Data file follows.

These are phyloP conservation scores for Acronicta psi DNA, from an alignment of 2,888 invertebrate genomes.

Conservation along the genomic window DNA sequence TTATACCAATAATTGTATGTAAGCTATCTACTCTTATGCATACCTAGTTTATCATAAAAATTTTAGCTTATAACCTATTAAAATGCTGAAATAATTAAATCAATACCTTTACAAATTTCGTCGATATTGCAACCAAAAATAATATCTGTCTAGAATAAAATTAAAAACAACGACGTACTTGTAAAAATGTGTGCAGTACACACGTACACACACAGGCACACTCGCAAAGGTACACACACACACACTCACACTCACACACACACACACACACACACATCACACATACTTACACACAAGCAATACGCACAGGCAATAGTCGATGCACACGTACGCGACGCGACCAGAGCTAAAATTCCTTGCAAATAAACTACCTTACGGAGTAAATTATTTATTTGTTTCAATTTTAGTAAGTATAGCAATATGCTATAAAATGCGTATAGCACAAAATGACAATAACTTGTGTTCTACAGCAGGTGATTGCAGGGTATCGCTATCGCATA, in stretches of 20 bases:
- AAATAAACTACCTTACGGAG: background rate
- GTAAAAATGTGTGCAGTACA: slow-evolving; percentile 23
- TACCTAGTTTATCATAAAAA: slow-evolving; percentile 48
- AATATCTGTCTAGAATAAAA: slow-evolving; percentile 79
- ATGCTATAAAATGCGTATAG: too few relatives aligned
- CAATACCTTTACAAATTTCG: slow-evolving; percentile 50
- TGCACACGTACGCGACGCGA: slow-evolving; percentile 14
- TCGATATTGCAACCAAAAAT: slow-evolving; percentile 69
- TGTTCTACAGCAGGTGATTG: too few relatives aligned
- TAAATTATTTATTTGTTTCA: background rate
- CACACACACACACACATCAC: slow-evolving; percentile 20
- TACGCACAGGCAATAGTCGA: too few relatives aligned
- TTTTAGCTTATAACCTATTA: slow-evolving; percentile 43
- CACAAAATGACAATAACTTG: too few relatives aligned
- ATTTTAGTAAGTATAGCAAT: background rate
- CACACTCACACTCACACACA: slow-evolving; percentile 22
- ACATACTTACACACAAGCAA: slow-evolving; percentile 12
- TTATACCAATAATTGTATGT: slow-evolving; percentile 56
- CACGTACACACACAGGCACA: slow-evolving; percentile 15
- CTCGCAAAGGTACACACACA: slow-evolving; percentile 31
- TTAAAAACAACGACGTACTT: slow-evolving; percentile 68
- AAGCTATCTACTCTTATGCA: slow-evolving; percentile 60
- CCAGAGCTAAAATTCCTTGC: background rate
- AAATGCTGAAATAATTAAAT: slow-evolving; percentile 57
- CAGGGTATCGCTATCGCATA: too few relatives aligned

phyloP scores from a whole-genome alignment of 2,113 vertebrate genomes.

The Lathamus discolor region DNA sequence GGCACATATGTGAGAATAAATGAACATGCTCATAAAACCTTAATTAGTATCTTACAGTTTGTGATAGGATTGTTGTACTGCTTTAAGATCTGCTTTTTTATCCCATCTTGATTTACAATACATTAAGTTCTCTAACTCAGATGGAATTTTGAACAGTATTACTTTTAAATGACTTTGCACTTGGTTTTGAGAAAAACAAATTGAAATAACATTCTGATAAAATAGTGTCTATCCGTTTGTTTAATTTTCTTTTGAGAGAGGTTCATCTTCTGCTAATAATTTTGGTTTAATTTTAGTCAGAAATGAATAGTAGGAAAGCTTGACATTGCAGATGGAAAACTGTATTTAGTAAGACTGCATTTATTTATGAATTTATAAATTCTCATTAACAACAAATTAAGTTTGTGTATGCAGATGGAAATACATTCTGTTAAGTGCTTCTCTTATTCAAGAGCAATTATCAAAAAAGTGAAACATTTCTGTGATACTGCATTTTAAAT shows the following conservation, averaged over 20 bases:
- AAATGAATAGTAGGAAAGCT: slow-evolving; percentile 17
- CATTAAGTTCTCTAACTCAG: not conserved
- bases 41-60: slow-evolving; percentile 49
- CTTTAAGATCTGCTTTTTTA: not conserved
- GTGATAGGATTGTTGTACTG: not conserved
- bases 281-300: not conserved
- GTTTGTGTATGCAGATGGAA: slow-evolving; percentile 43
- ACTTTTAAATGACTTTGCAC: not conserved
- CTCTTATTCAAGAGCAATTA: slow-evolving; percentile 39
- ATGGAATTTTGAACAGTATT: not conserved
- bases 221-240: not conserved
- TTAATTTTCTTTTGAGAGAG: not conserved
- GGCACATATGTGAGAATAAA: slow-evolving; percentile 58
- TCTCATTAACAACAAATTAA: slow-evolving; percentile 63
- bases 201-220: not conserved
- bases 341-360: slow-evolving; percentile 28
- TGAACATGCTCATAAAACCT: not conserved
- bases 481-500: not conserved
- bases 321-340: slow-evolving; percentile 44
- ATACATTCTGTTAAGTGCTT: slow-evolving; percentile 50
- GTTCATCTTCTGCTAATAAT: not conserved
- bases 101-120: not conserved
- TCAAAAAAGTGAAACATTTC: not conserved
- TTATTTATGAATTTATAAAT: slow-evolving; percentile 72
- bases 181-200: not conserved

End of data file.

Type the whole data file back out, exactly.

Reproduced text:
These are phyloP conservation scores for Acronicta psi DNA, from an alignment of 2,888 invertebrate genomes.

Conservation along the genomic window DNA sequence TTATACCAATAATTGTATGTAAGCTATCTACTCTTATGCATACCTAGTTTATCATAAAAATTTTAGCTTATAACCTATTAAAATGCTGAAATAATTAAATCAATACCTTTACAAATTTCGTCGATATTGCAACCAAAAATAATATCTGTCTAGAATAAAATTAAAAACAACGACGTACTTGTAAAAATGTGTGCAGTACACACGTACACACACAGGCACACTCGCAAAGGTACACACACACACACTCACACTCACACACACACACACACACACACATCACACATACTTACACACAAGCAATACGCACAGGCAATAGTCGATGCACACGTACGCGACGCGACCAGAGCTAAAATTCCTTGCAAATAAACTACCTTACGGAGTAAATTATTTATTTGTTTCAATTTTAGTAAGTATAGCAATATGCTATAAAATGCGTATAGCACAAAATGACAATAACTTGTGTTCTACAGCAGGTGATTGCAGGGTATCGCTATCGCATA, in stretches of 20 bases:
- AAATAAACTACCTTACGGAG: background rate
- GTAAAAATGTGTGCAGTACA: slow-evolving; percentile 23
- TACCTAGTTTATCATAAAAA: slow-evolving; percentile 48
- AATATCTGTCTAGAATAAAA: slow-evolving; percentile 79
- ATGCTATAAAATGCGTATAG: too few relatives aligned
- CAATACCTTTACAAATTTCG: slow-evolving; percentile 50
- TGCACACGTACGCGACGCGA: slow-evolving; percentile 14
- TCGATATTGCAACCAAAAAT: slow-evolving; percentile 69
- TGTTCTACAGCAGGTGATTG: too few relatives aligned
- TAAATTATTTATTTGTTTCA: background rate
- CACACACACACACACATCAC: slow-evolving; percentile 20
- TACGCACAGGCAATAGTCGA: too few relatives aligned
- TTTTAGCTTATAACCTATTA: slow-evolving; percentile 43
- CACAAAATGACAATAACTTG: too few relatives aligned
- ATTTTAGTAAGTATAGCAAT: background rate
- CACACTCACACTCACACACA: slow-evolving; percentile 22
- ACATACTTACACACAAGCAA: slow-evolving; percentile 12
- TTATACCAATAATTGTATGT: slow-evolving; percentile 56
- CACGTACACACACAGGCACA: slow-evolving; percentile 15
- CTCGCAAAGGTACACACACA: slow-evolving; percentile 31
- TTAAAAACAACGACGTACTT: slow-evolving; percentile 68
- AAGCTATCTACTCTTATGCA: slow-evolving; percentile 60
- CCAGAGCTAAAATTCCTTGC: background rate
- AAATGCTGAAATAATTAAAT: slow-evolving; percentile 57
- CAGGGTATCGCTATCGCATA: too few relatives aligned

phyloP scores from a whole-genome alignment of 2,113 vertebrate genomes.

The Lathamus discolor region DNA sequence GGCACATATGTGAGAATAAATGAACATGCTCATAAAACCTTAATTAGTATCTTACAGTTTGTGATAGGATTGTTGTACTGCTTTAAGATCTGCTTTTTTATCCCATCTTGATTTACAATACATTAAGTTCTCTAACTCAGATGGAATTTTGAACAGTATTACTTTTAAATGACTTTGCACTTGGTTTTGAGAAAAACAAATTGAAATAACATTCTGATAAAATAGTGTCTATCCGTTTGTTTAATTTTCTTTTGAGAGAGGTTCATCTTCTGCTAATAATTTTGGTTTAATTTTAGTCAGAAATGAATAGTAGGAAAGCTTGACATTGCAGATGGAAAACTGTATTTAGTAAGACTGCATTTATTTATGAATTTATAAATTCTCATTAACAACAAATTAAGTTTGTGTATGCAGATGGAAATACATTCTGTTAAGTGCTTCTCTTATTCAAGAGCAATTATCAAAAAAGTGAAACATTTCTGTGATACTGCATTTTAAAT shows the following conservation, averaged over 20 bases:
- AAATGAATAGTAGGAAAGCT: slow-evolving; percentile 17
- CATTAAGTTCTCTAACTCAG: not conserved
- bases 41-60: slow-evolving; percentile 49
- CTTTAAGATCTGCTTTTTTA: not conserved
- GTGATAGGATTGTTGTACTG: not conserved
- bases 281-300: not conserved
- GTTTGTGTATGCAGATGGAA: slow-evolving; percentile 43
- ACTTTTAAATGACTTTGCAC: not conserved
- CTCTTATTCAAGAGCAATTA: slow-evolving; percentile 39
- ATGGAATTTTGAACAGTATT: not conserved
- bases 221-240: not conserved
- TTAATTTTCTTTTGAGAGAG: not conserved
- GGCACATATGTGAGAATAAA: slow-evolving; percentile 58
- TCTCATTAACAACAAATTAA: slow-evolving; percentile 63
- bases 201-220: not conserved
- bases 341-360: slow-evolving; percentile 28
- TGAACATGCTCATAAAACCT: not conserved
- bases 481-500: not conserved
- bases 321-340: slow-evolving; percentile 44
- ATACATTCTGTTAAGTGCTT: slow-evolving; percentile 50
- GTTCATCTTCTGCTAATAAT: not conserved
- bases 101-120: not conserved
- TCAAAAAAGTGAAACATTTC: not conserved
- TTATTTATGAATTTATAAAT: slow-evolving; percentile 72
- bases 181-200: not conserved